AP 524.200 Frazier O'Leary

This course will combine the examination of methodology and content with sharing ideas, developing strategies, and reviewing samples from the 2013 AP exam. Hands-on strategies can be introduced immediately into participants' own courses. Participants can expect interactive sessions where they learn and practice the basics that are essential in implementing a successful AP English Literature course with their students. This course uses College Board-developed materials, as well as other resources and guest speakers, to expand the participants' knowledge base and to provide a framework for teachers in developing a curriculum.

Preparing Students for Advanced Placement® Environmental Science-New Teachers

AP 528.200 Anne Soos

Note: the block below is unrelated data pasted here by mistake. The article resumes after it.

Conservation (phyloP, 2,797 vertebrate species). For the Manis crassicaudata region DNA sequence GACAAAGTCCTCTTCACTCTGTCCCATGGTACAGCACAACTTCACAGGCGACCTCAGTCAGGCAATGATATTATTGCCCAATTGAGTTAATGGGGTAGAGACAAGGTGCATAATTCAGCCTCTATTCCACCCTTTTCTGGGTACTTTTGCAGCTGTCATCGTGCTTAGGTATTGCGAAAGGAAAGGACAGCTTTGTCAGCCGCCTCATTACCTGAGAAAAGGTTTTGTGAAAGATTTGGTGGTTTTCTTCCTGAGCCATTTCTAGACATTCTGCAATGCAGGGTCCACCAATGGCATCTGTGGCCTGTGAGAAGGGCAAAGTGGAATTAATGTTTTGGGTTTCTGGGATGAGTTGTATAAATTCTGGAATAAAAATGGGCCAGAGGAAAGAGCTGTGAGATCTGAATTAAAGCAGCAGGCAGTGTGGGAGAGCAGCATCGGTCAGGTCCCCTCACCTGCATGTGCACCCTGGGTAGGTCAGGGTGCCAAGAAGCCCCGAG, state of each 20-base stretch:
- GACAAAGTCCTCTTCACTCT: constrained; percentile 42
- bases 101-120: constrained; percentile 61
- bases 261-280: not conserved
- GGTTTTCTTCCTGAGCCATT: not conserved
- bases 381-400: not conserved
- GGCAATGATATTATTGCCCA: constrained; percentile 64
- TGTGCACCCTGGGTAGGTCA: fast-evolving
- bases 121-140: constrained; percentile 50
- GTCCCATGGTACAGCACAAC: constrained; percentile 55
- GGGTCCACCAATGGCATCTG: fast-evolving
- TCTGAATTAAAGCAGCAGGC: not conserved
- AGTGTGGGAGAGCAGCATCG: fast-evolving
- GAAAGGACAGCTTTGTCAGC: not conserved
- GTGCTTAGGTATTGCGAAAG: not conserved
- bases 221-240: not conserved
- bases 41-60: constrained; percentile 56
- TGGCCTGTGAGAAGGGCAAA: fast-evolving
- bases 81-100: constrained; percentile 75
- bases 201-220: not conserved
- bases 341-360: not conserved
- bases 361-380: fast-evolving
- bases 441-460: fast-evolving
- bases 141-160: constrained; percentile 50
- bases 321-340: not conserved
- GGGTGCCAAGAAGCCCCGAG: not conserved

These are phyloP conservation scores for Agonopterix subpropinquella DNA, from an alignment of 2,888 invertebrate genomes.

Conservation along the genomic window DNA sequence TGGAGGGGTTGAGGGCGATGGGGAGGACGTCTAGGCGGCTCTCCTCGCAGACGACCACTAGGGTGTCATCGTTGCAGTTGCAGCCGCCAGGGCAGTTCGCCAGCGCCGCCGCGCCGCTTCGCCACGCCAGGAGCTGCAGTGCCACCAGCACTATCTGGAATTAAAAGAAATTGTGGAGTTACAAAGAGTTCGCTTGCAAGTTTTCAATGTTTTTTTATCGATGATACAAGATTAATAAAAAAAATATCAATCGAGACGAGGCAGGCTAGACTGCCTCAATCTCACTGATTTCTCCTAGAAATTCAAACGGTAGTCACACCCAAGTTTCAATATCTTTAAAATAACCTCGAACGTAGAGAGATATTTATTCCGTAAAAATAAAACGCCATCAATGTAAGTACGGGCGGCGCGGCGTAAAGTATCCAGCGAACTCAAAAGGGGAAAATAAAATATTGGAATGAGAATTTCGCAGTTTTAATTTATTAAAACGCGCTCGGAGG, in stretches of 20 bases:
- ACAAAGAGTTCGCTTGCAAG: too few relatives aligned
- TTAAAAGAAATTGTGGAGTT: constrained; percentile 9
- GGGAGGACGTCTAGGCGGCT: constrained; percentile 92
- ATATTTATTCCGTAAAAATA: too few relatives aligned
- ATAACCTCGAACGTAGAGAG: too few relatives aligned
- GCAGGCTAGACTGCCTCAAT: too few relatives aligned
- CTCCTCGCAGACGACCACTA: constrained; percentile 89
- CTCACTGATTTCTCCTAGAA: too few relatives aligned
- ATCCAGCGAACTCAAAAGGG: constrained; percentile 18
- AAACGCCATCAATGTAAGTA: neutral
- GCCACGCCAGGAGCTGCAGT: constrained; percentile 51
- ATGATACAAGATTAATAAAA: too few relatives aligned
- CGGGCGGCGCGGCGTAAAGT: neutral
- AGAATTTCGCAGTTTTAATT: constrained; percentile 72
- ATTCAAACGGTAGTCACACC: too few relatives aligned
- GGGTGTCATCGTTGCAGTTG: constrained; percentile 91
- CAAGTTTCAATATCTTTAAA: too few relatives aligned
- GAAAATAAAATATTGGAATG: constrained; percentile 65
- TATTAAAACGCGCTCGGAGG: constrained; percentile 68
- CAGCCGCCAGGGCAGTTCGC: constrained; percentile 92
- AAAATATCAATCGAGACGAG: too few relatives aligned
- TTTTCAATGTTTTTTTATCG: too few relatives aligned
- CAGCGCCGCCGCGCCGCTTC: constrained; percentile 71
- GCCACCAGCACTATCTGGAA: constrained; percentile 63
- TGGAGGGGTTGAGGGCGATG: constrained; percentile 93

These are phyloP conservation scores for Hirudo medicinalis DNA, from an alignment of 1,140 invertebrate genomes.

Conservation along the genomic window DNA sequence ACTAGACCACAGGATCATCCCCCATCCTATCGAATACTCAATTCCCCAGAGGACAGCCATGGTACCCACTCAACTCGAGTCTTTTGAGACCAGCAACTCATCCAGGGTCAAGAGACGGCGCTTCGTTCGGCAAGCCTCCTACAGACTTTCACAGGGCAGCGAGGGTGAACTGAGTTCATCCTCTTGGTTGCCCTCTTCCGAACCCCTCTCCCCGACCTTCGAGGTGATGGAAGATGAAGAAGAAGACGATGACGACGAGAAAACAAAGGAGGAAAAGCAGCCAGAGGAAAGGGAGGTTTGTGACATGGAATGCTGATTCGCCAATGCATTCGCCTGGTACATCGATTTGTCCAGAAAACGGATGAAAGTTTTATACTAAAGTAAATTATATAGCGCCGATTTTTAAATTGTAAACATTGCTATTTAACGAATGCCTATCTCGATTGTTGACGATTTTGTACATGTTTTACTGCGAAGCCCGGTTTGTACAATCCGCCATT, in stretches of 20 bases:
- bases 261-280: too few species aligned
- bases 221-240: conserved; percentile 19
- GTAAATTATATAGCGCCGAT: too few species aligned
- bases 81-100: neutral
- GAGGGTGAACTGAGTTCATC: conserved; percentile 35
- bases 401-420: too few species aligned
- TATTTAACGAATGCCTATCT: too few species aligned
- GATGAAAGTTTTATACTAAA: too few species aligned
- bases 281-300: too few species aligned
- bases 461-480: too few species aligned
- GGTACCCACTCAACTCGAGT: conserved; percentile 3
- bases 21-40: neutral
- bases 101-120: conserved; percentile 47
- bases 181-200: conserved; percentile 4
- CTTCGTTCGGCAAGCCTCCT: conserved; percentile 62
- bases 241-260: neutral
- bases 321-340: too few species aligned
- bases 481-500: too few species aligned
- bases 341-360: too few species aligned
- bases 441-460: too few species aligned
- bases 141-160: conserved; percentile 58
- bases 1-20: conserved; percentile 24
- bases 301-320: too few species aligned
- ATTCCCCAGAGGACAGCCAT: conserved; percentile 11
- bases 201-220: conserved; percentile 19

This intensive one-week course will overview an entire year of AP Environmental Science (APES). Each day, important concepts will be discussed and related specifically to APES free-response questions, and laboratories associated with these concepts will be presented. The major goal of the course is to expose students to both content and hands-on activities important to teaching a successful APES course. Homework for participants will consist of working up lab data, writing responses to FRQs, and preparing a course syllabus or outline that correlates to the APES course description. Participants are urged to bring electronic materials/favorite web sites to share as some class time will be reserved for sharing and question/answer sessions.  Participants should bring a copy of their school calendar for the coming year, clothing that would allow visiting a garbage incinerator (shoes with closed toes are required!), items for doing water-testing (shoes that can get wet or a pair of boots), a scientific calculator of some type, a laptop computer or iPad, pencils, a ruler, and a three-ring binder for hard copies of handouts.